I’m becoming more and more fond of celery root, using it in salads and to include in my mashed potatoes. Adding celery root to mashed potatoes gives it a pungent taste and more texture; if you haven’t done so already you should definitely try it! I have yet to add some of my favorite celery root recipes to the blog, but they’re sure on my list!

Best way to store: Refrigerated in a plastic bag

Shelf life: 2 weeks

Celery root recipes found elsewhere:

CHERRIES


Summer fruits are my favorites! Bursting with flavor and so much color, cherries are one of the fruits that contain the least calories while being packed with so many nutrients, vitamins and minerals. They have anti-oxidant, anti-inflammatory and disease-fighting powers, and contain zinc, iron, potassium, manganese and copper. Eat them on their own or add them to smoothies, desserts and fruits salads!

Best way to store: Refrigerated in a plastic bag

Shelf life: 4 to 7 days

Cherry recipes found elsewhere:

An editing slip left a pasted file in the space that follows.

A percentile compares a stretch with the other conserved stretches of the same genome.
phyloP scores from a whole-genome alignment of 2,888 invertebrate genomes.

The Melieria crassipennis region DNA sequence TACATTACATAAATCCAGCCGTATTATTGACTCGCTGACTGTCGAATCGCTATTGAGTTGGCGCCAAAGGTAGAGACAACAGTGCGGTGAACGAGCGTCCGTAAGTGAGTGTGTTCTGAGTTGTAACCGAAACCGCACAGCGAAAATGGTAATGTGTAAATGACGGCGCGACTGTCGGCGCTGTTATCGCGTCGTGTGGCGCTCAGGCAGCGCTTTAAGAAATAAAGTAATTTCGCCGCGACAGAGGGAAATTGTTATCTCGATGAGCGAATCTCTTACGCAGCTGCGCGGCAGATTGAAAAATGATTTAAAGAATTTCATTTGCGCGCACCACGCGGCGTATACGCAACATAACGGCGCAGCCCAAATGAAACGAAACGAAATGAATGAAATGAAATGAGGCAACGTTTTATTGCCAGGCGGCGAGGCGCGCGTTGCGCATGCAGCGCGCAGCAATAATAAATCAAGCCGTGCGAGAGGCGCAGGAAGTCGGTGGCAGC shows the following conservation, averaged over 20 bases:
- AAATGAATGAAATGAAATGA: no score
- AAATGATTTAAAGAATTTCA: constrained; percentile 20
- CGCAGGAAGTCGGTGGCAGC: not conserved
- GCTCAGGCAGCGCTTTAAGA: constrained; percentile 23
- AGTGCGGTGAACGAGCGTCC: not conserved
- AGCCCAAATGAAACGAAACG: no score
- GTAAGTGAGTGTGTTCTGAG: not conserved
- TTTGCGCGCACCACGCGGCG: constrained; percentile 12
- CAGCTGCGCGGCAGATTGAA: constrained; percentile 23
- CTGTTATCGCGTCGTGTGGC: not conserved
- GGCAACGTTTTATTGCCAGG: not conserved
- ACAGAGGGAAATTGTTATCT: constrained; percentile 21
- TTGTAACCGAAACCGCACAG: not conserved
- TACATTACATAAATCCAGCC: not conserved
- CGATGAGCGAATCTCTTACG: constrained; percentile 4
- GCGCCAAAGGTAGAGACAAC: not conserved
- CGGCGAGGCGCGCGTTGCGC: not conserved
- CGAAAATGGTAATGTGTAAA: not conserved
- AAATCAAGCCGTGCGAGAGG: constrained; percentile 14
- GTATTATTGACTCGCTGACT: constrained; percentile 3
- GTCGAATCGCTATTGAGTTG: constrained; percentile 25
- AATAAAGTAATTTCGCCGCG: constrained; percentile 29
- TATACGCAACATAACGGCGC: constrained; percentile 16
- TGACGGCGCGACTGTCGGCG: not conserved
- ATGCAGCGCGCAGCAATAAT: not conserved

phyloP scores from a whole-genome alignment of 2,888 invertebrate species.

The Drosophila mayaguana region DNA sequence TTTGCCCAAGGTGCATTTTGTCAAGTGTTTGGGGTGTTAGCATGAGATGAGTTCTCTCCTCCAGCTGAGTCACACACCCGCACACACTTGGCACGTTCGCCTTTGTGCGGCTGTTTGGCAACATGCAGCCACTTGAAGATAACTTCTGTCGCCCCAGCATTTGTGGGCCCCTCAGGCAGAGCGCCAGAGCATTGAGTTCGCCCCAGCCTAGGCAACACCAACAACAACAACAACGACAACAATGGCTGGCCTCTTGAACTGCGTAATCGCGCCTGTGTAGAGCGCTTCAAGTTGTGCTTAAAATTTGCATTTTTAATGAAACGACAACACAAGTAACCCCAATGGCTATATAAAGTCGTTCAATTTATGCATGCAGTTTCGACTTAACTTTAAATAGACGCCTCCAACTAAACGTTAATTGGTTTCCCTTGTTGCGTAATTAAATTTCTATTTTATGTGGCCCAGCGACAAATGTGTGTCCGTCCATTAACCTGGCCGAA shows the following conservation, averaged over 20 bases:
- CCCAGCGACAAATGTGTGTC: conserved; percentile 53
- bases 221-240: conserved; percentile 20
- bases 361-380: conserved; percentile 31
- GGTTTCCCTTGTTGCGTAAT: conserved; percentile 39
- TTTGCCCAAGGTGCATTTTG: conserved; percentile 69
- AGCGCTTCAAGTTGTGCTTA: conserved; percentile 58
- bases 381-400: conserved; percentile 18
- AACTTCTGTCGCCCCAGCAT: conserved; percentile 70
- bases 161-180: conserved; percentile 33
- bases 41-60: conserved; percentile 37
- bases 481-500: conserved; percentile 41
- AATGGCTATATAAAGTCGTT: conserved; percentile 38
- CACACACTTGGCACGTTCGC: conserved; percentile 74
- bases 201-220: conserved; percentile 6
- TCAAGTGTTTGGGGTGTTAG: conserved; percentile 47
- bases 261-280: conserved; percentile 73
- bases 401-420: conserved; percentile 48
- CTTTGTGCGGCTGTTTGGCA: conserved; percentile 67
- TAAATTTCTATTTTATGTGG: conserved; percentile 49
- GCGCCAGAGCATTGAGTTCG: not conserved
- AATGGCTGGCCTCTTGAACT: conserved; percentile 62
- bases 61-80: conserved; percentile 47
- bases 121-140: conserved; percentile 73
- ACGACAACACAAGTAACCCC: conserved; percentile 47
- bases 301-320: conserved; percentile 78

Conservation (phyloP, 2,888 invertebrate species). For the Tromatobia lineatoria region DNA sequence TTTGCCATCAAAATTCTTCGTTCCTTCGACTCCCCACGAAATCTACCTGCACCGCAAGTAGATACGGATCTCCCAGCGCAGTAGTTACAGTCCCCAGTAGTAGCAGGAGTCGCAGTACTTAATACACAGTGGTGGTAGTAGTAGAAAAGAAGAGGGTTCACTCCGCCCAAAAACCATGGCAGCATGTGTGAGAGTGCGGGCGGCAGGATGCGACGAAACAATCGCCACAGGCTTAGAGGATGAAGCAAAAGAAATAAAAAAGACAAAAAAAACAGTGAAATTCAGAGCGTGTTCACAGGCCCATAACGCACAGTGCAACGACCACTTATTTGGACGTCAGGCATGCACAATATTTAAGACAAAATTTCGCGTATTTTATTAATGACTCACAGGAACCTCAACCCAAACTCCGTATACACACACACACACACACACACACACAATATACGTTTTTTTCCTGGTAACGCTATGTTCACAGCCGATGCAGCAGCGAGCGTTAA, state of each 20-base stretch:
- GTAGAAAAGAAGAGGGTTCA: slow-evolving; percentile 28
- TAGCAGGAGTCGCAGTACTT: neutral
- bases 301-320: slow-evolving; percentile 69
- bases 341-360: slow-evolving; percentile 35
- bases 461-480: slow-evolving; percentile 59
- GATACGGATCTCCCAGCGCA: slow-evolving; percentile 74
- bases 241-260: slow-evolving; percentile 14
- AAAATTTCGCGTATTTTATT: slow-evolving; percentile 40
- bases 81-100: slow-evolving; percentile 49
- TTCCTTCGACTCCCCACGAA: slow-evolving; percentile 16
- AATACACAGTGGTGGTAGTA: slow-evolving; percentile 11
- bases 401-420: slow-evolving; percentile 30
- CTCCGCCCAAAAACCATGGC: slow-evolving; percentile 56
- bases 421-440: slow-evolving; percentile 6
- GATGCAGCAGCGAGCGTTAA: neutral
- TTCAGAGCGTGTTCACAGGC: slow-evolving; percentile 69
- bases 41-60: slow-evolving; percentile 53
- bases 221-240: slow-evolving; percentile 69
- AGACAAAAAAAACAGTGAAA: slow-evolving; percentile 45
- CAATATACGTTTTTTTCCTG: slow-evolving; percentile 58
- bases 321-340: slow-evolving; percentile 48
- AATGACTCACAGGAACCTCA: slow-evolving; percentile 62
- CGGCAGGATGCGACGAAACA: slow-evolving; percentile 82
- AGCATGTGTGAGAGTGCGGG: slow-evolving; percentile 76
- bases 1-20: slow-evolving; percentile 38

CHIVES


chives

Chives have a delicious onion flavor, making them great additions to bring extra punch to a dish. Their vibrant green color automatically dresses up a recipe as well, and turn them into perfect garnishes for soups, salads and quiches. I always have dry chives in my pantry, but love to buy fresh chives whenever they’re in season.

Best way to store: wrapped in a slightly wet paper towel and kept in a plastic bag in the fridge

Shelf life: Up to 2 weeks

Chive recipes found on Savormania:

mushroom-and-truffle-oil-risotto

Mushroom truffle oil risotto

goat cheese and sun-dried tomato quiche

Goat cheese and sun-dried tomato quiche